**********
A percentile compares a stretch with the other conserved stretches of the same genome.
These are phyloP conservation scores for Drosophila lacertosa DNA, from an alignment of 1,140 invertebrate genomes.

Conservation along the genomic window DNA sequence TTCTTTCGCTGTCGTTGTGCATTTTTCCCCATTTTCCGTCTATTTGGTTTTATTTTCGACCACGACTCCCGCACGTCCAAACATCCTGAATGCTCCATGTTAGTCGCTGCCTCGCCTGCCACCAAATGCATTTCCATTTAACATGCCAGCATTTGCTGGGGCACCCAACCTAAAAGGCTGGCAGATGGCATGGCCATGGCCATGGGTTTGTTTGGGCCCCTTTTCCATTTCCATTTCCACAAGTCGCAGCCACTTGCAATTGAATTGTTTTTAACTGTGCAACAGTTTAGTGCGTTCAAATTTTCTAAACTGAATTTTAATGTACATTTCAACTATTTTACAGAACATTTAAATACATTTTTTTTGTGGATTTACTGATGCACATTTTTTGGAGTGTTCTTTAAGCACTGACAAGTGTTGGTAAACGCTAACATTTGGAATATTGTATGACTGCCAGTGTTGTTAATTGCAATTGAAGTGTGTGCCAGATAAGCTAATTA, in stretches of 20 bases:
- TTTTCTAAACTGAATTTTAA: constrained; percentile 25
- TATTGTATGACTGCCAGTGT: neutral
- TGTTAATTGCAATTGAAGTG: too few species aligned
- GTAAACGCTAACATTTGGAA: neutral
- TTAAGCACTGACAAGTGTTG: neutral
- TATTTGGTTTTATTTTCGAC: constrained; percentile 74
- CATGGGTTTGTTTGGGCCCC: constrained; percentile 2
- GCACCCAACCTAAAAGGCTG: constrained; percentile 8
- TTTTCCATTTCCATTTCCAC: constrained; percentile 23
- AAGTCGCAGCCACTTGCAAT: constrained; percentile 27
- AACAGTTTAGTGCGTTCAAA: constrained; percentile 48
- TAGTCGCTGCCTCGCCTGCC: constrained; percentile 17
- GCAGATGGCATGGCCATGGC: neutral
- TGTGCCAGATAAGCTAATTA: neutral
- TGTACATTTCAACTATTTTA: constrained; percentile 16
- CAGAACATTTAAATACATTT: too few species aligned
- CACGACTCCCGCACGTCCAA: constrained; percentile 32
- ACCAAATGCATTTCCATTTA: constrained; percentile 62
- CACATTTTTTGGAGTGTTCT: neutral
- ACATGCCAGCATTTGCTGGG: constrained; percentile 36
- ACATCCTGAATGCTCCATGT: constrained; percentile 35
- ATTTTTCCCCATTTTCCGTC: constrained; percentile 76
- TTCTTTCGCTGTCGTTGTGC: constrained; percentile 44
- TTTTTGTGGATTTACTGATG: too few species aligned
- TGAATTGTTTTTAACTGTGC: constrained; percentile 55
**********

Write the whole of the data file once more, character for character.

A percentile compares a stretch with the other conserved stretches of the same genome.
These are phyloP conservation scores for Drosophila lacertosa DNA, from an alignment of 1,140 invertebrate genomes.

Conservation along the genomic window DNA sequence TTCTTTCGCTGTCGTTGTGCATTTTTCCCCATTTTCCGTCTATTTGGTTTTATTTTCGACCACGACTCCCGCACGTCCAAACATCCTGAATGCTCCATGTTAGTCGCTGCCTCGCCTGCCACCAAATGCATTTCCATTTAACATGCCAGCATTTGCTGGGGCACCCAACCTAAAAGGCTGGCAGATGGCATGGCCATGGCCATGGGTTTGTTTGGGCCCCTTTTCCATTTCCATTTCCACAAGTCGCAGCCACTTGCAATTGAATTGTTTTTAACTGTGCAACAGTTTAGTGCGTTCAAATTTTCTAAACTGAATTTTAATGTACATTTCAACTATTTTACAGAACATTTAAATACATTTTTTTTGTGGATTTACTGATGCACATTTTTTGGAGTGTTCTTTAAGCACTGACAAGTGTTGGTAAACGCTAACATTTGGAATATTGTATGACTGCCAGTGTTGTTAATTGCAATTGAAGTGTGTGCCAGATAAGCTAATTA, in stretches of 20 bases:
- TTTTCTAAACTGAATTTTAA: constrained; percentile 25
- TATTGTATGACTGCCAGTGT: neutral
- TGTTAATTGCAATTGAAGTG: too few species aligned
- GTAAACGCTAACATTTGGAA: neutral
- TTAAGCACTGACAAGTGTTG: neutral
- TATTTGGTTTTATTTTCGAC: constrained; percentile 74
- CATGGGTTTGTTTGGGCCCC: constrained; percentile 2
- GCACCCAACCTAAAAGGCTG: constrained; percentile 8
- TTTTCCATTTCCATTTCCAC: constrained; percentile 23
- AAGTCGCAGCCACTTGCAAT: constrained; percentile 27
- AACAGTTTAGTGCGTTCAAA: constrained; percentile 48
- TAGTCGCTGCCTCGCCTGCC: constrained; percentile 17
- GCAGATGGCATGGCCATGGC: neutral
- TGTGCCAGATAAGCTAATTA: neutral
- TGTACATTTCAACTATTTTA: constrained; percentile 16
- CAGAACATTTAAATACATTT: too few species aligned
- CACGACTCCCGCACGTCCAA: constrained; percentile 32
- ACCAAATGCATTTCCATTTA: constrained; percentile 62
- CACATTTTTTGGAGTGTTCT: neutral
- ACATGCCAGCATTTGCTGGG: constrained; percentile 36
- ACATCCTGAATGCTCCATGT: constrained; percentile 35
- ATTTTTCCCCATTTTCCGTC: constrained; percentile 76
- TTCTTTCGCTGTCGTTGTGC: constrained; percentile 44
- TTTTTGTGGATTTACTGATG: too few species aligned
- TGAATTGTTTTTAACTGTGC: constrained; percentile 55